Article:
EU laid bare: How Jean-Claude Juncker exposed crippling dilemma facing Brussels

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This month, the EU celebrated an important anniversary. Seventy years ago, on May 9, 1950, the French Foreign Minister, Robert Schuman, presented the Schuman Declaration on the creation of a European Coal and Steel Community, which was the first of a series of European institutions that would ultimately become today’s EU. Built from the ruins of World War 2 in a bid to establish peace through economic collaboration, the original six-member EU grew to include 28 countries over the years, and only one of them has left so far – the UK.

Keeping the EU alive and kicking has been incredibly difficult, though.

Economic challenges, migration crises, unemployment, and nationalism in several member states are only some of the challenges the bloc has faced throughout the years.

The most recent one is the fight against the coronavirus pandemic, which has seen member states not only engaging in a row to secure scarce medical supplies, but also making little progress regarding the EU’s contribution to the economic and financial costs of the crisis.

This week, France and Germany have announced they are backing the creation of an EU bond to raise €500billion (£447billion) to boost the European economy, severely weakened by the COVID-19 pandemic.

The two leaders, Emmanuel Macron and Angela Merkel, unveiled their proposal in a joint video press conference, but the measure is expected to raise objections in several member states, including the Netherlands and Denmark who have previously opposed the creation of so-called “coronabonds”.

As many wonder whether the eurozone will be able to survive this crisis, unearthed reports reveal how former EU chief Jean-Claude Juncker exposed the crippling dilemma facing Brussels today.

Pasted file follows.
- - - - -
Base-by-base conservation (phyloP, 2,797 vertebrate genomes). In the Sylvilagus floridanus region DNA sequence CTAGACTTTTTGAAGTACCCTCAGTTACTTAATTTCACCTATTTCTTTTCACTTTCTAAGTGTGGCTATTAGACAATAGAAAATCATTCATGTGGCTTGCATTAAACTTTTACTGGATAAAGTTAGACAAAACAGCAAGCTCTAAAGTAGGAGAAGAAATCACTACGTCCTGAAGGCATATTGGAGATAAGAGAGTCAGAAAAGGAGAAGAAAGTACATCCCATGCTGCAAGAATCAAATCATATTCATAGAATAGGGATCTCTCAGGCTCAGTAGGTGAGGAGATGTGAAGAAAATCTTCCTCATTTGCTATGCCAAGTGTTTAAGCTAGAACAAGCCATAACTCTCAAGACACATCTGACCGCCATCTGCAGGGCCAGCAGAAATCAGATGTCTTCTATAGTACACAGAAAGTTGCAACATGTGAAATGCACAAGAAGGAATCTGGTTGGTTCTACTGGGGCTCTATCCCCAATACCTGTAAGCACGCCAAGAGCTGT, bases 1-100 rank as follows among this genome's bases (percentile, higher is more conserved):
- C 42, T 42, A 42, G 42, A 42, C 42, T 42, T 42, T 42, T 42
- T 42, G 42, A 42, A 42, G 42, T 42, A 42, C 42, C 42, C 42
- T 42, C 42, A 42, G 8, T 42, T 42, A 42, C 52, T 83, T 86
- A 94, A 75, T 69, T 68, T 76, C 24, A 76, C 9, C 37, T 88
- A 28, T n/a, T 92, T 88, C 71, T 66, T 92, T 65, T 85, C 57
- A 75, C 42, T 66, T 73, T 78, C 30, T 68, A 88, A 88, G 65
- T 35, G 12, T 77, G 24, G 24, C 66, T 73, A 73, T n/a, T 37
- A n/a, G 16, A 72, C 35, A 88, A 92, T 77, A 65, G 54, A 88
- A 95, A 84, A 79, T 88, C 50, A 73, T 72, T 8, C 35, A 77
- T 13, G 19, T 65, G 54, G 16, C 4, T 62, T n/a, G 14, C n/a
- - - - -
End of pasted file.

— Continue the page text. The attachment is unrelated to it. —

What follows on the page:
In 2007, Mr Juncker found himself in the midst of one of the many all-night sessions where European politicians were trying to decide on the next step to take to fix the problems of the eurozone.

The then Luxembourg finance minister said: “We all know what to do.

“We just don’t know how to get re-elected after we’ve done it.”

According to a 2008 economic report by the European Commission titled ‘Defying the Juncker curse: Can Reformist Governments be re-elected’, the above quote, attributed to one of Europe’s former leading policy makers, revealed two things.

The report reads: “First, politicians are deeply aware of the need for structural reform in Europe – in particular in the euro area where structural reform has actually slowed down since the inception of the single currency.

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“Second, yet they are reluctant to bite the bullet out of fear to lose the next general elections.”

Mr Juncker served as President of the European Commission from 2014 to 2019 and as the 23rd Prime Minister of Luxembourg from 1995 to 2013. 

He was also the Minister for Finances from 1989 to 2009.

The former EU chief returned to headlines last month after giving an exclusive talk about the EU and the coronavirus to global bank Citi.

Mr Juncker had criticised his predecessor José Manuel Barroso for joining investment bank Goldman Sachs less than two years after stepping down in 2014.

But the Luxembourg politician gave a speech to bankers just months after stepping down himself last November.

The London Speaker Bureau describes itself as “providing keynote speakers, executive learning masterclasses and boardroom advisers”.

Mr Juncker denied accusations of hypocrisy, telling the Sunday Express: “You have to know that I’m a speaker on behalf of the LSB.

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“I’m not a client, or advisor, nor a consultant of Citi or anything else.

“I was supposed to give a speech on behalf of the LSB to an audience, many composed by Citi Bank guys, but I never entered detailed questions concerning the position of the Commission.”

The dial-in conference called COVID-19 & The EU was on April 7. A source said Mr Juncker answered questions around “EU solidarity” triggering the use of the military under EU treaty powers.

He also said the bloc’s limited role in public health was likely to continue and member states were expected to make higher contributions or accept lower grants from it.

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